Because our politicians don’t care

Environmentalism doesn’t just stop at what we do within our homes — policy matters just as much.

That’s why goosebumps travel up my forearms when I hear economists trying to place a price tag on nature conservation. Or, more pressingly, when I observed the Supreme Court reverse the Clean Air Act just last month, which once granted the Environmental Protection Agency the authority to regulate pollutants like methane and carbon dioxide. Despite widespread public outrage and expert opposition, a handful of Supreme Court justices were capable of nullifying legislation that protected so much of our planet’s wellbeing.

The big men in their big suits aren’t listening to us, and it’s honestly getting to a point where I don’t believe in the power of republics anymore. We are the next Rome, it feels like. 

And we should be worried. We should be paralyzed with fear and nauseous with incapacity. As of right now, the way we perceive environmentalism is exactly what’s keeping us so stagnant, and it’s thanks to the words we allow politicians to use and companies to plaster on billboards, the rhetoric we allow to spew from the mouths of economists and presidents and climate change deniers alike.

Because the planet isn’t just ours

The environment doesn’t have to be worth anything to you for you to want to save it. It doesn’t have to provide a certain quantifiable “ecosystem service” to be worth protecting. Composts don’t have to smell nice in order for people to continue composting. And, landscapes don’t have to possess unique features in order to be made into national parks and forests.

Beyond our overconsumption and the rest of the foils that come with our skewed anthropocentrism, the people who have power, especially worldwide governments, are just not doing enough — but how do we change that? How do we approach the topic of “saving the planet” in a way that remains effective?

If we restrict our focus to remain within national borders, one of the more pressing issues is that we need more national parks. We need to stir up intense efforts for land preservation and conservation, regardless of the damage it will do to the wallets of the 1%. Idaho is the only state in the West without its own national park, and, though many may cringe at the thought of places like Kansas and Oklahoma, America’s typically “ugly” states house important features like endangered wildlife habitats, ancient Native American sites and fossilized dinosaur tracks.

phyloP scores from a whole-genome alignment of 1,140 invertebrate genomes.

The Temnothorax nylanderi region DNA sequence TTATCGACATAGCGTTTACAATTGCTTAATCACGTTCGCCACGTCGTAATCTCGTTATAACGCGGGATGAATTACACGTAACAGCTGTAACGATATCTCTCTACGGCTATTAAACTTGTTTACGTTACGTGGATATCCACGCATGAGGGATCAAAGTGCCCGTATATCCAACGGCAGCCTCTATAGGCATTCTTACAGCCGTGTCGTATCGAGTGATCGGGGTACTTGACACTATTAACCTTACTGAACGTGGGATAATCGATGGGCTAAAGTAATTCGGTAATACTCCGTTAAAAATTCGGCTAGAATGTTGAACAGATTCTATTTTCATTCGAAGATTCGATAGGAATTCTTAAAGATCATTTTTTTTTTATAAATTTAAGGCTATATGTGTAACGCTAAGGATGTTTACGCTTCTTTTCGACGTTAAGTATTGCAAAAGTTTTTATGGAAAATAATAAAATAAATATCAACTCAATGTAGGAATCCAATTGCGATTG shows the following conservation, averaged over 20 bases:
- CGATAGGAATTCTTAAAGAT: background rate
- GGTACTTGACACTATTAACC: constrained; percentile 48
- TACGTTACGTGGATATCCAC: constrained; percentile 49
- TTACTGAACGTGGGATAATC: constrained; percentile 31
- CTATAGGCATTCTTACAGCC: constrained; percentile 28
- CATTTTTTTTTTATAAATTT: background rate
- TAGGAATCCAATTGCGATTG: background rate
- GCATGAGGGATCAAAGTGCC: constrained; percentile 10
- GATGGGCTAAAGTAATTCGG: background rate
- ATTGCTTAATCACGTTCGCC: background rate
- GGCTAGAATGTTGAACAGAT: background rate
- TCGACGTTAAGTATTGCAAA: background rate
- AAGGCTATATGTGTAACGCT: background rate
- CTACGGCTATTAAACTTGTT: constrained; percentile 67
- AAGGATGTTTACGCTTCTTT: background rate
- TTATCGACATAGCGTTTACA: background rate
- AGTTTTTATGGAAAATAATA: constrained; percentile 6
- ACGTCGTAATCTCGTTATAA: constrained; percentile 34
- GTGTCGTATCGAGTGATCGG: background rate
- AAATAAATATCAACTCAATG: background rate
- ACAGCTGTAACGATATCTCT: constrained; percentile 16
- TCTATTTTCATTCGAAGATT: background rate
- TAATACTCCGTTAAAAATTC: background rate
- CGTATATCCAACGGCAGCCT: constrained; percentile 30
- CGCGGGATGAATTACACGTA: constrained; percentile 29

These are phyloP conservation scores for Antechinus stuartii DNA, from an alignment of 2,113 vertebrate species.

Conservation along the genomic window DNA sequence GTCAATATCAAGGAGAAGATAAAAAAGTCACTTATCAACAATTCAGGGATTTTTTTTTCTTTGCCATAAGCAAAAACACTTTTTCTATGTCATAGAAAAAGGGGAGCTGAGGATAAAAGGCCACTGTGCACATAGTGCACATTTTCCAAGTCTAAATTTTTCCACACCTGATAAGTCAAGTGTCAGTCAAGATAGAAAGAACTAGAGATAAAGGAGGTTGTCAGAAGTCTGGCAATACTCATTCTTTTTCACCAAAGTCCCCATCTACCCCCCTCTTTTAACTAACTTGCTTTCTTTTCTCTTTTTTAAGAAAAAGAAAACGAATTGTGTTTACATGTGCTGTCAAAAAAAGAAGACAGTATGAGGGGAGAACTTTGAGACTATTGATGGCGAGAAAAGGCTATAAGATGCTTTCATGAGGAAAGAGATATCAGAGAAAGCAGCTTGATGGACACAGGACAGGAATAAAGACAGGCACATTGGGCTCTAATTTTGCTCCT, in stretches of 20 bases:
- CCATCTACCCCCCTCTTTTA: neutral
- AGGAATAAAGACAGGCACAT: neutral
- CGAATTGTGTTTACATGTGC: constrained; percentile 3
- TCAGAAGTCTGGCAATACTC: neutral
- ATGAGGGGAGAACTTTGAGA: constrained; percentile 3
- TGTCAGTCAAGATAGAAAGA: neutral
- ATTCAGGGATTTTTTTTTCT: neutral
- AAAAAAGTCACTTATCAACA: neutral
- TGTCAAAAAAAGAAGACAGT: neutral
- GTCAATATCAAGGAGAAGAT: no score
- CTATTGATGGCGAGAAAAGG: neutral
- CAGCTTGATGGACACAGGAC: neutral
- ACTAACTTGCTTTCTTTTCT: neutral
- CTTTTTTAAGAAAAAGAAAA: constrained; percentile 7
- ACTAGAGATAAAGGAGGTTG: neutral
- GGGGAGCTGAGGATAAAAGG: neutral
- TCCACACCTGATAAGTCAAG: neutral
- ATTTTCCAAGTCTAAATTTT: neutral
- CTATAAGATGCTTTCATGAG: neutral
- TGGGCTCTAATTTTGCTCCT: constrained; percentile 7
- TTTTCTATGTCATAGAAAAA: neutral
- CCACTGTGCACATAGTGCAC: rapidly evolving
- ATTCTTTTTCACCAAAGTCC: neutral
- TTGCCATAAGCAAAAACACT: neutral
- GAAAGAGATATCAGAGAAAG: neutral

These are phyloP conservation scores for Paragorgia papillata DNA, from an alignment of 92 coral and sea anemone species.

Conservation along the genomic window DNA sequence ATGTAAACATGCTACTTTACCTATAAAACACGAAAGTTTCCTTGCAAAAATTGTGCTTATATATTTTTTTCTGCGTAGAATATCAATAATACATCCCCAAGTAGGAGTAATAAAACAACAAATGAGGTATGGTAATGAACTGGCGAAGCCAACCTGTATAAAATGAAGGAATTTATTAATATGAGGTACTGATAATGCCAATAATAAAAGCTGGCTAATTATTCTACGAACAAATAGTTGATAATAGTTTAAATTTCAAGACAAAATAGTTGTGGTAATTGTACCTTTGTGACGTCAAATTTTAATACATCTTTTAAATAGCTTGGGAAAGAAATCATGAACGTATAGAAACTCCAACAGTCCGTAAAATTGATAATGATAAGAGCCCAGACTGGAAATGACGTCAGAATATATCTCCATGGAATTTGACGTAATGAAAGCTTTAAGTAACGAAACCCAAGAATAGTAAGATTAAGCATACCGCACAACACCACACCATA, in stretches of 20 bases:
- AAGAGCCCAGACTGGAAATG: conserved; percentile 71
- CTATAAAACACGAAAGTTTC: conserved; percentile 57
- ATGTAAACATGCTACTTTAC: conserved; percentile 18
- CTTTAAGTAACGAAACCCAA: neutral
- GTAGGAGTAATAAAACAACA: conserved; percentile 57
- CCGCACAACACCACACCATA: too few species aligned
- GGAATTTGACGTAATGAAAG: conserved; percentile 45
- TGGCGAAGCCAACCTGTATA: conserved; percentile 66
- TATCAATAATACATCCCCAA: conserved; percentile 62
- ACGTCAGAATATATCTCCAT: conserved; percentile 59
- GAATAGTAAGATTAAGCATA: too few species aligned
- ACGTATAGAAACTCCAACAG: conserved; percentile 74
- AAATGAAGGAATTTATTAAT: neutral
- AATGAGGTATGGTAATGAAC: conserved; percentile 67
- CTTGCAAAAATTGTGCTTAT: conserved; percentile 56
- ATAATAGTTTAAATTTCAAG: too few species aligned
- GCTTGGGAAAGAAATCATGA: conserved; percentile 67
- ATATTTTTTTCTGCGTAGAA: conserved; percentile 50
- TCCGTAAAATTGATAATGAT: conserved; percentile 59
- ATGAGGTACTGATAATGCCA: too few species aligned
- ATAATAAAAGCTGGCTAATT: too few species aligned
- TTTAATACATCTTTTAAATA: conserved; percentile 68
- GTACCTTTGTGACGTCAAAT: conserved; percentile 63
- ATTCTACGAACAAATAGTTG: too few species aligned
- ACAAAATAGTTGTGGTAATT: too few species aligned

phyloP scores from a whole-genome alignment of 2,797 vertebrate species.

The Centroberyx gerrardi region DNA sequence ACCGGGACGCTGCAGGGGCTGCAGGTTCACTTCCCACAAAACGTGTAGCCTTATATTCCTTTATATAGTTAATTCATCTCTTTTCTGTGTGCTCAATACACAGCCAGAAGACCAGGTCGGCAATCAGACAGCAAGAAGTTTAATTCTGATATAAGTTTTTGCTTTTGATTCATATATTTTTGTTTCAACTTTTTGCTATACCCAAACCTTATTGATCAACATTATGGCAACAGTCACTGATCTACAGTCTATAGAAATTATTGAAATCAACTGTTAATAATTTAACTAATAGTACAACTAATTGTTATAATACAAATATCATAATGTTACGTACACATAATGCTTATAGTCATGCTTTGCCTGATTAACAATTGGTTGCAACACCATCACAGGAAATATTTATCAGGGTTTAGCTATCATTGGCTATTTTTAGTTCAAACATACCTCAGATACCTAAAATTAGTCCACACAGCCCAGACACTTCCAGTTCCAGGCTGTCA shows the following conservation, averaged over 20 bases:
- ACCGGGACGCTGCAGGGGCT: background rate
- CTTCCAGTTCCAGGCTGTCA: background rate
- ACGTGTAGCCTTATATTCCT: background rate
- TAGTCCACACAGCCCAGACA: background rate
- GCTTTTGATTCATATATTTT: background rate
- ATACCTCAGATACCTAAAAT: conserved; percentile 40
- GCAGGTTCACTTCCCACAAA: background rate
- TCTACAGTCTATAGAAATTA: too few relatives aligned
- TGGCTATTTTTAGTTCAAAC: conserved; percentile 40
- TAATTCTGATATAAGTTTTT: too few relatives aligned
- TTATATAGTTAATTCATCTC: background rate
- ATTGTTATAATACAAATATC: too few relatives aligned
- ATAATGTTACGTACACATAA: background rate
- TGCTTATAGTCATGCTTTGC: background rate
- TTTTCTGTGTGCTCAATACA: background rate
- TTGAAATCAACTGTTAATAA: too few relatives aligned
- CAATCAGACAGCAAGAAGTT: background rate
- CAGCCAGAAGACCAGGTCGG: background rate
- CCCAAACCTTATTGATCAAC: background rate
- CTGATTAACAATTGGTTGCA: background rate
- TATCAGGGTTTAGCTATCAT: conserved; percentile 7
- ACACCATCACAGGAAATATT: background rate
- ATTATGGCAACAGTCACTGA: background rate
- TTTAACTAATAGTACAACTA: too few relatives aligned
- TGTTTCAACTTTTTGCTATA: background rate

Beauty should not be a deciding factor of which lands are worth preserving, just as economic valuation should not be the vehicle through which we curb climate change. Our relationship with the environment around us runs much deeper than price tags on ecosystems and paper straws and beautification — but we have yet to figure out exactly what it can be.

Because we’re going to die if we don’t fix things

It’s scary. It should be absolutely frightening. It should stop your heart to find out that, by 2050, we will have more plastic in our oceans than fish. And that for every piece of plastic floating on the surface of the ocean, there are 99 pieces of plastic resting on the ocean floor. Furthermore, 99% of that plastic is unaccounted for, probably clinging to your sushi and fish sticks as microscopic toxins and carcinogens like DDT, PCBs and mercury

The damage that humans have done to the planet is staggering and debilitating, and we have yet to realize that, as we kill off everything else, we’re also striking nails into our own coffins. 

Somehow, all this information has yet to alter our habits. We are still more likely to engage in hedonic purchases when we bring reusable bags to stores, instead of using plastic bags, because, well, it’s easier to brush off our bad actions when we think we’re doing good.

Same goes for paper straws — using them over plastic straws doesn’t make you a saint, but abstaining from them completely can bring you one step closer.

My point about figuring out our relationship with the environment is more salient than ever. How are we to take strides toward positive change if none of us even have a heading? Are we to keep spinning in circles, round and round, as politicians leave environmental terrorism unchecked and businesses cash in on their false promises? Is all hope truly lost?

No. At least not in my opinion. 

The futility of the situation can seem choking, a hazard to both our physical and mental wellbeing, but that shouldn’t warrant a state of paralysis. On the contrary, let the nausea push you further. Educate your loved ones about the uselessness of “eco-friendly” consumption, and urge them to stop supporting businesses that use environmentalism as a marketing strategy. Trust no one. Do your own research.

Get your hands dirty, whether that’s in the soil or in the laundry of suspicious legislators. Whatever you do, do not stop fighting. If you’re the type of person who is driven by rage (and I know I am), keep reading the news. Stay informed. Let your vision turn red as you read about birds ingesting irremovable plastics and 200 to 2,000 species going extinct each year, as long as it guides you to the right place.

There is no one-size-fits-all solution to the state of the world we’re in, and there certainly isn’t a guidebook on how to deal with such issues. However, the most eloquent and lasting thing you can do is to start now.

I beg you — move your activism beyond Instagram, and shift it into a place of real change, please. Before it’s too late for us all. 

Statement Columnist Valerija Malashevich can be reached at